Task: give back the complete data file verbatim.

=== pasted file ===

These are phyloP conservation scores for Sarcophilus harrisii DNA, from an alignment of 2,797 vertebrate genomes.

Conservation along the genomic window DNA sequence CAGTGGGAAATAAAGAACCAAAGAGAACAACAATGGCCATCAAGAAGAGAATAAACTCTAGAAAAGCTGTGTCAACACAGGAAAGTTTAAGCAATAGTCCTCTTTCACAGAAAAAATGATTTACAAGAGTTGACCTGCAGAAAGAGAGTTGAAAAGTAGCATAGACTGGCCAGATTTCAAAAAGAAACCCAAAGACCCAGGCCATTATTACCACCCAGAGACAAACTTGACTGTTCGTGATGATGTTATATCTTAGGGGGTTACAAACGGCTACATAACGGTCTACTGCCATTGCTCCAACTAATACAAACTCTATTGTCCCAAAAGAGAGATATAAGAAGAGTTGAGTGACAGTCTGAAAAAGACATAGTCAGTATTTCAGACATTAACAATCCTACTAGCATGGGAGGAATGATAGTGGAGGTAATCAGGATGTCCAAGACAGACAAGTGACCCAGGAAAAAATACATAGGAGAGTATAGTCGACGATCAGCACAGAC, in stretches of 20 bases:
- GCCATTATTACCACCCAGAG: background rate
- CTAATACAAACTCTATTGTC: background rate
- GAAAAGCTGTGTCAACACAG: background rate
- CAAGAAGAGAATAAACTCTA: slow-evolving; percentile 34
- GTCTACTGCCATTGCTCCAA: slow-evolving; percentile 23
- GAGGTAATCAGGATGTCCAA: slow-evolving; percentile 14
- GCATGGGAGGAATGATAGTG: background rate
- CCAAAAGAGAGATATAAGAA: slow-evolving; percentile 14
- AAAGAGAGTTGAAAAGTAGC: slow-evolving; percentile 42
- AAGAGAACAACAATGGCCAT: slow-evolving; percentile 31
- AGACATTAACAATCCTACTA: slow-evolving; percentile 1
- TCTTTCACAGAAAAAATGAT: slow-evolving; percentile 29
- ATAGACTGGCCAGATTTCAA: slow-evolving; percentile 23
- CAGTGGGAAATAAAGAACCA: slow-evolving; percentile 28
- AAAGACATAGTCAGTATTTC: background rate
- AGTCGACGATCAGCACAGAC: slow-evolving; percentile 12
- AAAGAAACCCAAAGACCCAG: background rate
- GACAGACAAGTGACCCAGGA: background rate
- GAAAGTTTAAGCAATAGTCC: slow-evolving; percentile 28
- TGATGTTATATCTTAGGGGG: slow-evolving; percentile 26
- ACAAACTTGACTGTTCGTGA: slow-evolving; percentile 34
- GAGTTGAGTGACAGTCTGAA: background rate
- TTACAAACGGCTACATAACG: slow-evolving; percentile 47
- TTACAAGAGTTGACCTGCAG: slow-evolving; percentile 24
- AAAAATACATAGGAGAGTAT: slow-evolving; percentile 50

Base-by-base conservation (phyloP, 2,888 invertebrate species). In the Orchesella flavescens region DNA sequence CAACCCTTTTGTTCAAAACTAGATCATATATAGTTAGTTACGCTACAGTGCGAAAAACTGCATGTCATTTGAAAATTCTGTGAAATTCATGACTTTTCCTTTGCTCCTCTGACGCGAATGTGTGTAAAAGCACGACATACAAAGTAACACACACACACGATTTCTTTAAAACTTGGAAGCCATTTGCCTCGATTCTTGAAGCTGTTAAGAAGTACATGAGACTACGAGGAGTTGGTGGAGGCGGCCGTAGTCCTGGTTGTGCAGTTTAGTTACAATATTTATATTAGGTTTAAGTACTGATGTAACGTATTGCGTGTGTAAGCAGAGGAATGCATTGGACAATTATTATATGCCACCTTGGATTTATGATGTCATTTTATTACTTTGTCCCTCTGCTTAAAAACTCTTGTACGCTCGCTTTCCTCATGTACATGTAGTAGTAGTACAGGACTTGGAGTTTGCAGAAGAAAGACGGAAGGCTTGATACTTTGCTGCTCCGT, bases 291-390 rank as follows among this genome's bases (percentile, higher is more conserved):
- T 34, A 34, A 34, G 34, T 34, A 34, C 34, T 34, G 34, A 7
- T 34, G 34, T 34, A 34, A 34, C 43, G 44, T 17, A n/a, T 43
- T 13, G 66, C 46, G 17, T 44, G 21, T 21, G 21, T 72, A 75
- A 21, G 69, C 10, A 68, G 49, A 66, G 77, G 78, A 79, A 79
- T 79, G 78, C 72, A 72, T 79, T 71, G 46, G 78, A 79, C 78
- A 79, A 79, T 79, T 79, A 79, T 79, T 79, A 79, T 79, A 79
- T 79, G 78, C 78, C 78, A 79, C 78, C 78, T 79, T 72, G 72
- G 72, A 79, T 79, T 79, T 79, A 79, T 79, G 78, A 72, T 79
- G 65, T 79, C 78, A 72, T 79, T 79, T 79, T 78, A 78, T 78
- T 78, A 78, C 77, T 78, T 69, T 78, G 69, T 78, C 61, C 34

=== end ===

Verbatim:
These are phyloP conservation scores for Sarcophilus harrisii DNA, from an alignment of 2,797 vertebrate genomes.

Conservation along the genomic window DNA sequence CAGTGGGAAATAAAGAACCAAAGAGAACAACAATGGCCATCAAGAAGAGAATAAACTCTAGAAAAGCTGTGTCAACACAGGAAAGTTTAAGCAATAGTCCTCTTTCACAGAAAAAATGATTTACAAGAGTTGACCTGCAGAAAGAGAGTTGAAAAGTAGCATAGACTGGCCAGATTTCAAAAAGAAACCCAAAGACCCAGGCCATTATTACCACCCAGAGACAAACTTGACTGTTCGTGATGATGTTATATCTTAGGGGGTTACAAACGGCTACATAACGGTCTACTGCCATTGCTCCAACTAATACAAACTCTATTGTCCCAAAAGAGAGATATAAGAAGAGTTGAGTGACAGTCTGAAAAAGACATAGTCAGTATTTCAGACATTAACAATCCTACTAGCATGGGAGGAATGATAGTGGAGGTAATCAGGATGTCCAAGACAGACAAGTGACCCAGGAAAAAATACATAGGAGAGTATAGTCGACGATCAGCACAGAC, in stretches of 20 bases:
- GCCATTATTACCACCCAGAG: background rate
- CTAATACAAACTCTATTGTC: background rate
- GAAAAGCTGTGTCAACACAG: background rate
- CAAGAAGAGAATAAACTCTA: slow-evolving; percentile 34
- GTCTACTGCCATTGCTCCAA: slow-evolving; percentile 23
- GAGGTAATCAGGATGTCCAA: slow-evolving; percentile 14
- GCATGGGAGGAATGATAGTG: background rate
- CCAAAAGAGAGATATAAGAA: slow-evolving; percentile 14
- AAAGAGAGTTGAAAAGTAGC: slow-evolving; percentile 42
- AAGAGAACAACAATGGCCAT: slow-evolving; percentile 31
- AGACATTAACAATCCTACTA: slow-evolving; percentile 1
- TCTTTCACAGAAAAAATGAT: slow-evolving; percentile 29
- ATAGACTGGCCAGATTTCAA: slow-evolving; percentile 23
- CAGTGGGAAATAAAGAACCA: slow-evolving; percentile 28
- AAAGACATAGTCAGTATTTC: background rate
- AGTCGACGATCAGCACAGAC: slow-evolving; percentile 12
- AAAGAAACCCAAAGACCCAG: background rate
- GACAGACAAGTGACCCAGGA: background rate
- GAAAGTTTAAGCAATAGTCC: slow-evolving; percentile 28
- TGATGTTATATCTTAGGGGG: slow-evolving; percentile 26
- ACAAACTTGACTGTTCGTGA: slow-evolving; percentile 34
- GAGTTGAGTGACAGTCTGAA: background rate
- TTACAAACGGCTACATAACG: slow-evolving; percentile 47
- TTACAAGAGTTGACCTGCAG: slow-evolving; percentile 24
- AAAAATACATAGGAGAGTAT: slow-evolving; percentile 50

Base-by-base conservation (phyloP, 2,888 invertebrate species). In the Orchesella flavescens region DNA sequence CAACCCTTTTGTTCAAAACTAGATCATATATAGTTAGTTACGCTACAGTGCGAAAAACTGCATGTCATTTGAAAATTCTGTGAAATTCATGACTTTTCCTTTGCTCCTCTGACGCGAATGTGTGTAAAAGCACGACATACAAAGTAACACACACACACGATTTCTTTAAAACTTGGAAGCCATTTGCCTCGATTCTTGAAGCTGTTAAGAAGTACATGAGACTACGAGGAGTTGGTGGAGGCGGCCGTAGTCCTGGTTGTGCAGTTTAGTTACAATATTTATATTAGGTTTAAGTACTGATGTAACGTATTGCGTGTGTAAGCAGAGGAATGCATTGGACAATTATTATATGCCACCTTGGATTTATGATGTCATTTTATTACTTTGTCCCTCTGCTTAAAAACTCTTGTACGCTCGCTTTCCTCATGTACATGTAGTAGTAGTACAGGACTTGGAGTTTGCAGAAGAAAGACGGAAGGCTTGATACTTTGCTGCTCCGT, bases 291-390 rank as follows among this genome's bases (percentile, higher is more conserved):
- T 34, A 34, A 34, G 34, T 34, A 34, C 34, T 34, G 34, A 7
- T 34, G 34, T 34, A 34, A 34, C 43, G 44, T 17, A n/a, T 43
- T 13, G 66, C 46, G 17, T 44, G 21, T 21, G 21, T 72, A 75
- A 21, G 69, C 10, A 68, G 49, A 66, G 77, G 78, A 79, A 79
- T 79, G 78, C 72, A 72, T 79, T 71, G 46, G 78, A 79, C 78
- A 79, A 79, T 79, T 79, A 79, T 79, T 79, A 79, T 79, A 79
- T 79, G 78, C 78, C 78, A 79, C 78, C 78, T 79, T 72, G 72
- G 72, A 79, T 79, T 79, T 79, A 79, T 79, G 78, A 72, T 79
- G 65, T 79, C 78, A 72, T 79, T 79, T 79, T 78, A 78, T 78
- T 78, A 78, C 77, T 78, T 69, T 78, G 69, T 78, C 61, C 34